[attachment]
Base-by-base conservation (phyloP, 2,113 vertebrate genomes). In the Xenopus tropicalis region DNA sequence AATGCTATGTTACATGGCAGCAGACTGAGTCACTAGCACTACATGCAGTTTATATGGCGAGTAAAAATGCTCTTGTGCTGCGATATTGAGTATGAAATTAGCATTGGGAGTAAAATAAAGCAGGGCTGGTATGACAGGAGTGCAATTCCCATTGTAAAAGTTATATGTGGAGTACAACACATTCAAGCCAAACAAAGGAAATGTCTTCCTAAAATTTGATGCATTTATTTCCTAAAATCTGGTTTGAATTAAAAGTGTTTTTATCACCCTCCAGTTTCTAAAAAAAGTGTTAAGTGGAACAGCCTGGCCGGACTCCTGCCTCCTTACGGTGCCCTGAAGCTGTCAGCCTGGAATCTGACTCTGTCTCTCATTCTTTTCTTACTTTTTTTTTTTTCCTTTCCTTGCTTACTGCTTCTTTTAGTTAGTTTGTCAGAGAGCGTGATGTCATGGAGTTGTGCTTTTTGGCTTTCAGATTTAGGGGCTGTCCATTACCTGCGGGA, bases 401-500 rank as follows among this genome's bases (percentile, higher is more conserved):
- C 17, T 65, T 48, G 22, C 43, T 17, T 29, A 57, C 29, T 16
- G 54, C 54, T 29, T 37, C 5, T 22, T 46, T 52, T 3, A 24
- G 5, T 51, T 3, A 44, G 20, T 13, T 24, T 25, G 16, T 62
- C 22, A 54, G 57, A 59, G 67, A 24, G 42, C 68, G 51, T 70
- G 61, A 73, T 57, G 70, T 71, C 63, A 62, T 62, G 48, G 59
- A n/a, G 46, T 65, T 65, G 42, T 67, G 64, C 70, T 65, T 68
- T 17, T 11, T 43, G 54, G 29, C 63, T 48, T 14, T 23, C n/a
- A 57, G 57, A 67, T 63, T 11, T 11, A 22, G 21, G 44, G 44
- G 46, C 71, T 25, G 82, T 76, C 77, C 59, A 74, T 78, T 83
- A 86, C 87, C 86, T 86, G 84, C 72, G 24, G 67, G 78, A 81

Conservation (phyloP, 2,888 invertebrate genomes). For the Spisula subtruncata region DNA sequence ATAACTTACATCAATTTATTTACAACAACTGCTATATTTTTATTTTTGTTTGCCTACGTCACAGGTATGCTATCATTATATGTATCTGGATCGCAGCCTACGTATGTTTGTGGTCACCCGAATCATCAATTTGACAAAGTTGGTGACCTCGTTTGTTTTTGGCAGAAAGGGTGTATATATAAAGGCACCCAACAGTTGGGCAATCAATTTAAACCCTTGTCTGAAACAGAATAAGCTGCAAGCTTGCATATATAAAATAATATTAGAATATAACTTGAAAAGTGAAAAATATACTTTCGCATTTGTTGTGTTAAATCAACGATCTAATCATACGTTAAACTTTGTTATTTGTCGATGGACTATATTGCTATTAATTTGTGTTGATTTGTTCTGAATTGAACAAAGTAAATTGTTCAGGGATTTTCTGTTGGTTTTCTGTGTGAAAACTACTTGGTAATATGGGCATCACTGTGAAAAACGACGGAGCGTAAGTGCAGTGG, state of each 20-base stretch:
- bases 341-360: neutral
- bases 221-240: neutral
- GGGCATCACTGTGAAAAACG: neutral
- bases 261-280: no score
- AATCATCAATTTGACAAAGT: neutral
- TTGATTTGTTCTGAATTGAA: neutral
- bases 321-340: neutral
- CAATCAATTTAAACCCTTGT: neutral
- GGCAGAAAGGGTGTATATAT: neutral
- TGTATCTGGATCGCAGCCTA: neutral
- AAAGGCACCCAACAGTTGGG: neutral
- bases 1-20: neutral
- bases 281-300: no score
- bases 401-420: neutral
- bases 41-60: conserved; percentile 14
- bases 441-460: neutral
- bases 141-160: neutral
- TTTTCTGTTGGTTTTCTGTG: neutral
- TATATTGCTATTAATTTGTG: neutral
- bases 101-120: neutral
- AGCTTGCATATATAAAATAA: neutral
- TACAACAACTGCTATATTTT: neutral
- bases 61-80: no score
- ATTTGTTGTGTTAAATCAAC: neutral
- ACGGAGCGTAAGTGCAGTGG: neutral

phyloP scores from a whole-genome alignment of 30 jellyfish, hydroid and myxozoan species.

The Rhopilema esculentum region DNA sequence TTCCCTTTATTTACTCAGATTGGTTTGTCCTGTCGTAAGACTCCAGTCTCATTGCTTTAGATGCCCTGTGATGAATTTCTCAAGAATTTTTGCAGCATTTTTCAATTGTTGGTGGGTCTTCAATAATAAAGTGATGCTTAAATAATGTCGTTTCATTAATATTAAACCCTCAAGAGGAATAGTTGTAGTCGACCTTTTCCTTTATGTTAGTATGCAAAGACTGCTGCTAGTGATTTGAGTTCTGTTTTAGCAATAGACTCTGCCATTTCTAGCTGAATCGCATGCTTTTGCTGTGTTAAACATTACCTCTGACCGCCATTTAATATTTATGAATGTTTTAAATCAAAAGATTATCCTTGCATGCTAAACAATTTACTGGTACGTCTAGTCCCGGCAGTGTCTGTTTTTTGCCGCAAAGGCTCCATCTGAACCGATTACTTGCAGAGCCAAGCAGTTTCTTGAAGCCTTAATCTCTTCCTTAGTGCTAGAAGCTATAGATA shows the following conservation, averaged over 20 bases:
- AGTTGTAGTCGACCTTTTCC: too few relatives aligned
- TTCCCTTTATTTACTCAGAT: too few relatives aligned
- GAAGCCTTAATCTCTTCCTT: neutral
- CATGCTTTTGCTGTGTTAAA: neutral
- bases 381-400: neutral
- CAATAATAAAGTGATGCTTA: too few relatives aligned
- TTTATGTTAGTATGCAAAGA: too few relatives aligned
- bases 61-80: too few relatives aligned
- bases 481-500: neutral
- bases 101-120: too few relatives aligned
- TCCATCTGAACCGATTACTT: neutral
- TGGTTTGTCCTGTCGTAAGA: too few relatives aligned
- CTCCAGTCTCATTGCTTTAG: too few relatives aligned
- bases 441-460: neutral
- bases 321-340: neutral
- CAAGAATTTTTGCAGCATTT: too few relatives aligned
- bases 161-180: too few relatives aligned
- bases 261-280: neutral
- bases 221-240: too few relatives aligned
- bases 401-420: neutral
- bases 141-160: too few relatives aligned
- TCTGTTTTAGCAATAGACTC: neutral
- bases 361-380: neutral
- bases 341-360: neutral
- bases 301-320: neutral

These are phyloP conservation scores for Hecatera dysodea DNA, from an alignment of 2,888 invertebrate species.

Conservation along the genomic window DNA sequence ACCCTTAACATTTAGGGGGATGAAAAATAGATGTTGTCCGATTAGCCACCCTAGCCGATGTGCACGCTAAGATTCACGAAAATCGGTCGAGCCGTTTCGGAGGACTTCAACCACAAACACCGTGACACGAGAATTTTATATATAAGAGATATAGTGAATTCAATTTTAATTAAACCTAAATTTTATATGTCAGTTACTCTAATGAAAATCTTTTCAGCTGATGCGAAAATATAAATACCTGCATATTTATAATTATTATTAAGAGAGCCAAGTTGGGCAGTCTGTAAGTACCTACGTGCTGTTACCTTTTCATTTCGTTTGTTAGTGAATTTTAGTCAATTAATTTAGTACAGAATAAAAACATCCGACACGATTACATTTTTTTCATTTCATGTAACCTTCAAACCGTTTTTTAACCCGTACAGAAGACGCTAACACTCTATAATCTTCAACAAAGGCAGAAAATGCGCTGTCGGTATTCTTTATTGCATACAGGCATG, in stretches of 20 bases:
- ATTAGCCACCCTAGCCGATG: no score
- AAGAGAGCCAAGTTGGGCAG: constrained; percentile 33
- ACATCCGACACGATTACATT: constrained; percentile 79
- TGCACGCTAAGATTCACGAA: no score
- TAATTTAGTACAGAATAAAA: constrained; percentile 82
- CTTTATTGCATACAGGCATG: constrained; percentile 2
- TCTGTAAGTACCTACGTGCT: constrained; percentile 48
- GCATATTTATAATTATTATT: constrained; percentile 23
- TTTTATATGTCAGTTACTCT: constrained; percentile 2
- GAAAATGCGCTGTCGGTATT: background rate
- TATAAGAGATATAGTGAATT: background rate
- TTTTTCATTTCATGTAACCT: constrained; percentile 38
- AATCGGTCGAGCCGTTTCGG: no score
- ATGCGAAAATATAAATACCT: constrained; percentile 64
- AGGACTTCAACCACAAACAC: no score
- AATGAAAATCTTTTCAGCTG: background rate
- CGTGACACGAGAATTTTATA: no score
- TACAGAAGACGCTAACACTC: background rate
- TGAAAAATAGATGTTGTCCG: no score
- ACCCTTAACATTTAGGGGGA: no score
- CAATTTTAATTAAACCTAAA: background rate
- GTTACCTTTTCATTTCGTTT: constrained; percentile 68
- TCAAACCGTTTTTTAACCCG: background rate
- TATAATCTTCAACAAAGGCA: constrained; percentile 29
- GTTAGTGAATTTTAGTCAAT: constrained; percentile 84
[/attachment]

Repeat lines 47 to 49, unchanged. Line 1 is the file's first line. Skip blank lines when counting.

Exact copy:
- bases 61-80: too few relatives aligned
- bases 481-500: neutral
- bases 101-120: too few relatives aligned